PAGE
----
Redwood Rabbis protect northern California trees, 1995-1999

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Timing
Time Period:  
1995
to
1999
Location and Goals
Country: 
United States
Location City/State/Province: 
Humboldt County, California
Goals: 
Primary: to protect an old growth forest in Humboldt County (Northern California) called Headwaters Forest

Secondary: the protection of all redwood forests in Northern California

Their mission statement is:

"The Redwood Rabbis seek to carry out the Judaic imperative, laid out in the Book of Genesis, to guard the earth. Invoking the Jewish tradition in defense of ancient forests and other threatened ecosystems, the Redwood Rabbis are part of a larger effort to create an environmental constituency within the Jewish community and to build bridges between diverse religious and secular communities to advocate more effectively for ecological land management and environmental protection."

 

Maxxam, a logging company run by CEO Charles Hurwitz, took over Pacific Lumber Company in 1986. Hurwitz doubled the rate of logging in Northern California forests, including Headwaters forest, an old-growth redwood forest in Humboldt County, California. Environmental activists were outraged and began to organize to protect the Headwaters forest. Several rabbis realized that Hurwitz was Jewish, and decided that they might be able to use Jewish theology to persuade him to change his mind and protect the forests. Jewish theology includes a number of admonitions to protect the trees, including a rule that only trees that are barren of fruit may be cut down in a captured city.

The rabbis began writing letters to him in 1995, asking him to reconsider. For example, right before Yom Kippur (the Jewish day of atonement) that year, Congregation B’nai Ha-Aretz (Children of the Earth) sent a letter to Hurwitz, asking him to repent for the damage he had caused to the forests. In 1996, rabbi Lester Scharnberg denounced Hurwitz’s actions at an interfaith press conference, leading Hurwitz’s rabbi (rabbi Karff) to call Scharnberg and ask that Scharnberg not be so harsh towards a member of his congregation who was in his eyes a good Jew and a major donor to the synagogue. Karff suggested that Scharnberg and Hurwitz meet, an invitation both accepted. Scharnberg says that the meeting was an eye-opener for Hurwitz, who before hadn’t realized that a rabbi “was aligned with 'conga drums, dreadlocks, tie-dye, and hippie radicals who threaten to kill, maim,' and so forth.” Scharnberg said, 'I'm not aligning myself with people who kill, but I am an environmentalist.'”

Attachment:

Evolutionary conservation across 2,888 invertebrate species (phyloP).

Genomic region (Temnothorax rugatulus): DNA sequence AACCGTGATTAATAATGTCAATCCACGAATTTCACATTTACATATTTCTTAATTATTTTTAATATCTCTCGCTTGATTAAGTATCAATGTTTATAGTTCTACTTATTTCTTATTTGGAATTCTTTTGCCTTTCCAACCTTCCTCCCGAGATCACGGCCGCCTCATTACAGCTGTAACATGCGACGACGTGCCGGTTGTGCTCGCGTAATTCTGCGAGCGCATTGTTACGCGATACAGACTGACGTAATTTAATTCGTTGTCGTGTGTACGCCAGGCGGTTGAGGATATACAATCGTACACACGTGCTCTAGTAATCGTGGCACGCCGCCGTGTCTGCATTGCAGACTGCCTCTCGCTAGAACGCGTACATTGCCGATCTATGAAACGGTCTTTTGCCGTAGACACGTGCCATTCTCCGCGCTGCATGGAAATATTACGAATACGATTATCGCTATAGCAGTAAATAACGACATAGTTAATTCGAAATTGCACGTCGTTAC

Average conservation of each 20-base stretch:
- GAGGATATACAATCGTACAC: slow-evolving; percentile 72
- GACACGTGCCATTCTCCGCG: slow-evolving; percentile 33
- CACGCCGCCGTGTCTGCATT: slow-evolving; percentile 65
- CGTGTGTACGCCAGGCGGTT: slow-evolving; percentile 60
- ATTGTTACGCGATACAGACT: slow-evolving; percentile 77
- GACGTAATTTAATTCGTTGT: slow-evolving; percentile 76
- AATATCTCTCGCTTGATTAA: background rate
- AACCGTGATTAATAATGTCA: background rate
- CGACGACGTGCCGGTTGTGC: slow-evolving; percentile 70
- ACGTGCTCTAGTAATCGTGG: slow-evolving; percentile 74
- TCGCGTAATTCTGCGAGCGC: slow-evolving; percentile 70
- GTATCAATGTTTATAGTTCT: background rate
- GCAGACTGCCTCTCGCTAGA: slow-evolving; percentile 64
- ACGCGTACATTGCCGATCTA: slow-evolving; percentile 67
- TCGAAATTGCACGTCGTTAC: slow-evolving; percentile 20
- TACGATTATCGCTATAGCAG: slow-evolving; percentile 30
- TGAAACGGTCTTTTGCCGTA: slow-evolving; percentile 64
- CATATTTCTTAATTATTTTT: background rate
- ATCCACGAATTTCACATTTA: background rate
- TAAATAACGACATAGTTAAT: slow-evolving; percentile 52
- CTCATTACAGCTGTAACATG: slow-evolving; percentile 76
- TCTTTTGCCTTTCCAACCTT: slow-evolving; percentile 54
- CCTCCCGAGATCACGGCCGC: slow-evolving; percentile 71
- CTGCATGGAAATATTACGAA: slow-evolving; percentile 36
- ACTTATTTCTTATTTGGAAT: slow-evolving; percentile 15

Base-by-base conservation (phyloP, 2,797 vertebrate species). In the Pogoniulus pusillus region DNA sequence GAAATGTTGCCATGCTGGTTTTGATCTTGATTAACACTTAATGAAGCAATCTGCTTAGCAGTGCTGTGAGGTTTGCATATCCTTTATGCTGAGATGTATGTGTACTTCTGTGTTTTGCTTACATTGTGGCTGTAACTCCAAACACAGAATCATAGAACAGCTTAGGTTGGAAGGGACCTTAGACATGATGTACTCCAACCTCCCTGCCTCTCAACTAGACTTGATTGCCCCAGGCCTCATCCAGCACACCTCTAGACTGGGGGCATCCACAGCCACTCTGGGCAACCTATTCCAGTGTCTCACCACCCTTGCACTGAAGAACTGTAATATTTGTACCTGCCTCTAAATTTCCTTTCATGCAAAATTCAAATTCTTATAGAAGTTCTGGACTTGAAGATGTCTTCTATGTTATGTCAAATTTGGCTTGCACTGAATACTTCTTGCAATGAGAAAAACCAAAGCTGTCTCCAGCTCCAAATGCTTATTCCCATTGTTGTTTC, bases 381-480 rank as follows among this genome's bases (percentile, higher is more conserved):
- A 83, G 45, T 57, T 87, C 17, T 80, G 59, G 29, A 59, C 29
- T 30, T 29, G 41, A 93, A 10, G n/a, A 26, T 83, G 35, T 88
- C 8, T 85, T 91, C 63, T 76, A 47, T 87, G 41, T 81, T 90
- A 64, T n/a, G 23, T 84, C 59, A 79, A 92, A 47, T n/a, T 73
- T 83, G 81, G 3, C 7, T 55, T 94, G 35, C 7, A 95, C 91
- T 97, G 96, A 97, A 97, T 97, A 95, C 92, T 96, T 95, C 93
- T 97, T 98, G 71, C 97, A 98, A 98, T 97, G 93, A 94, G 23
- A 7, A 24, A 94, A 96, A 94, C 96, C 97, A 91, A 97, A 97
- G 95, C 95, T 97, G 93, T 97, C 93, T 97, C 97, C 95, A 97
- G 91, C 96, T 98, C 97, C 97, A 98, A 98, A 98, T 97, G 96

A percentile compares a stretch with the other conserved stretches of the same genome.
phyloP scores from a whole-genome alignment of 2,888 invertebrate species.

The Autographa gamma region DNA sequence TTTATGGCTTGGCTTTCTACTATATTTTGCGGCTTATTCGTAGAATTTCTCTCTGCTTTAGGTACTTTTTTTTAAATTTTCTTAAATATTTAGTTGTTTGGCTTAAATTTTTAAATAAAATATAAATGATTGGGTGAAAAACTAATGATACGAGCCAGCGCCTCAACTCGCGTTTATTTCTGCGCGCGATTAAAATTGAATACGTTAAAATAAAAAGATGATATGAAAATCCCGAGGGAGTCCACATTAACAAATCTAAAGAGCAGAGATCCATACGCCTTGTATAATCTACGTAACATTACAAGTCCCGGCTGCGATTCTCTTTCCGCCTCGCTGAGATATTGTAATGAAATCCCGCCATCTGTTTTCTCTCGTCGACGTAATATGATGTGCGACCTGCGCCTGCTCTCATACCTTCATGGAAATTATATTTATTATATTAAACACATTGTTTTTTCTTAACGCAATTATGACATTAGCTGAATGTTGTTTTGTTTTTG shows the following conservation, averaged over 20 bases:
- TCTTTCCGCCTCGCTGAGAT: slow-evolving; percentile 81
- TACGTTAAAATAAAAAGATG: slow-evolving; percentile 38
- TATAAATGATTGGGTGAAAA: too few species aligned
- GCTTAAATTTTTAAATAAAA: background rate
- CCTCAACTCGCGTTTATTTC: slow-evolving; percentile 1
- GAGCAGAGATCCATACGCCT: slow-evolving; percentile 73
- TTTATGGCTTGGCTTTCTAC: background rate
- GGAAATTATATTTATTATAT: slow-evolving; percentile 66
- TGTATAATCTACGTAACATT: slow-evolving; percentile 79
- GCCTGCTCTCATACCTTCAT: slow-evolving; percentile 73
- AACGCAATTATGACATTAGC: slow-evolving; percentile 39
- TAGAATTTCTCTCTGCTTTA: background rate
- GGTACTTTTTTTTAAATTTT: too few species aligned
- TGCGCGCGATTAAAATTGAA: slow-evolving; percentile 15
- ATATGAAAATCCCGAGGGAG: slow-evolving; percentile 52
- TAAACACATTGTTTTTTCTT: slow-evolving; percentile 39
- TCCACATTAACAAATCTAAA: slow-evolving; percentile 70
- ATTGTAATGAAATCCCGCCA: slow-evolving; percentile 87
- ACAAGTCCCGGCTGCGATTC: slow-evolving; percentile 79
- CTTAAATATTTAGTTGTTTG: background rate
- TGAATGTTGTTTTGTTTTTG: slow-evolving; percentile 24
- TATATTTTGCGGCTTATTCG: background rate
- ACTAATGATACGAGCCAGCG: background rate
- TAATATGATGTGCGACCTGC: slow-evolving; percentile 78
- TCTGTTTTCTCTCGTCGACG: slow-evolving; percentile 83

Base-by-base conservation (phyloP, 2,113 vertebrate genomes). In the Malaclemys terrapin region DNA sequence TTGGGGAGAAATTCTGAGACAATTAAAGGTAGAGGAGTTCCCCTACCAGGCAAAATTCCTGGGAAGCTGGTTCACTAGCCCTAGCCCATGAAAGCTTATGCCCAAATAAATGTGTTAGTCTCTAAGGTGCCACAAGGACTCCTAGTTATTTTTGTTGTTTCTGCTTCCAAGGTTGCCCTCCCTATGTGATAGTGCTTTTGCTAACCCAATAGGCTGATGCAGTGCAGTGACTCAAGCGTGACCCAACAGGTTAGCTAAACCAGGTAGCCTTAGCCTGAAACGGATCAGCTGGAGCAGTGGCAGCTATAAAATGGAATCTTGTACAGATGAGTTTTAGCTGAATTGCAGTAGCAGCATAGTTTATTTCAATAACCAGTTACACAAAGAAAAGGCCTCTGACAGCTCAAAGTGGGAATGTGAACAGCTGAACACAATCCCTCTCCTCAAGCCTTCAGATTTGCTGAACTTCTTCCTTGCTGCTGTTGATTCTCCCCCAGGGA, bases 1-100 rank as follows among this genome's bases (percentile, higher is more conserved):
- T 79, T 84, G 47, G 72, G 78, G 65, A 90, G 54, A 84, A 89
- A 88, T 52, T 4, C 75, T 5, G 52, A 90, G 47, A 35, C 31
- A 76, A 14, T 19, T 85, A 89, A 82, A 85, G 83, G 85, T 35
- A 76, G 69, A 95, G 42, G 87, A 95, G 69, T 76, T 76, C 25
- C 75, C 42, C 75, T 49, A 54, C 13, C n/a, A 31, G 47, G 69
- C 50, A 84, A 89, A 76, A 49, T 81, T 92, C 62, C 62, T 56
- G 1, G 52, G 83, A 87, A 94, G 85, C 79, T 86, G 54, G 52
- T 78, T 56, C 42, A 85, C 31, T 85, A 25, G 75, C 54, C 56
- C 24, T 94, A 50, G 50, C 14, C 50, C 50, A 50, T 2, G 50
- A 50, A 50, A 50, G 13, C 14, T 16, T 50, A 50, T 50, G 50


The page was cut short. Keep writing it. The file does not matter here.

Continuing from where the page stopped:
The activists asked if they could plant redwood seedlings on riverbanks that had been stripped of trees by Maxxam’s logging, but were denied permission to enter company property. They decided to disobey this law, but to do so in a way that would make it clear that they were trying to follow Jewish law.

In January of 1997, between 100 and 250 activists held a ceremony for the Jewish New Year of the Trees holiday at which they wore prayer shawls and someone recited the Kaddish, which is the Jewish prayer of mourning, in honor of the creatures that had lived in the now destroyed area of forest. The local Sierra Club chapter made a presentation and then the activists walked onto company land and planted the seeds. Amazingly, the company did nothing to block them (an Earth First! activist alleged that previously they had been beaten up or arrested for trying to cross onto property land and said it reminded him of “parting the Red Sea”).

In 1998, the activists joined with Christian and secular activists to make a presentation at the company’s shareholder meeting. This meeting led to angry encounters between the two sides, but no violence. Jews on either side debated whose interpretation of the Torah and Jewish law was correct. Jewish (and other) pressure continued against Hurwitz and Maxxam through 1999, when they agreed to preserve 7,470 acre part of the Headwater Forest and change their logging practices in other parts of the forests they owned. The governor of California bought the land and it became a public forest. Today, Redwood Rabbis continue to campaign elsewhere for further protection of the redwood forests.

Research Notes
Sources: 
Zuckerman, Seth. "Natural Resources - November/December 1998 - Sierra Magazine - Sierra Club." Sierra Club Home Page: Explore, Enjoy and Protect the Planet. Web. 17 Dec. 2009. <http://www.sierraclub.org/sierra/199811/rabbis.asp>.

"Redwood Rabbis." Jewish Engaged Projects. Yale. Web. 17 Dec. 2009. <http://fore.research.yale.edu/religion/judaism/projects/redwood_rabbis.html>.

Additional Notes: 
Edited by Max Rennebohm (30/07/2011)
Name of researcher, and date dd/mm/yyyy: 
Jasper Goldberg, 11/11/2009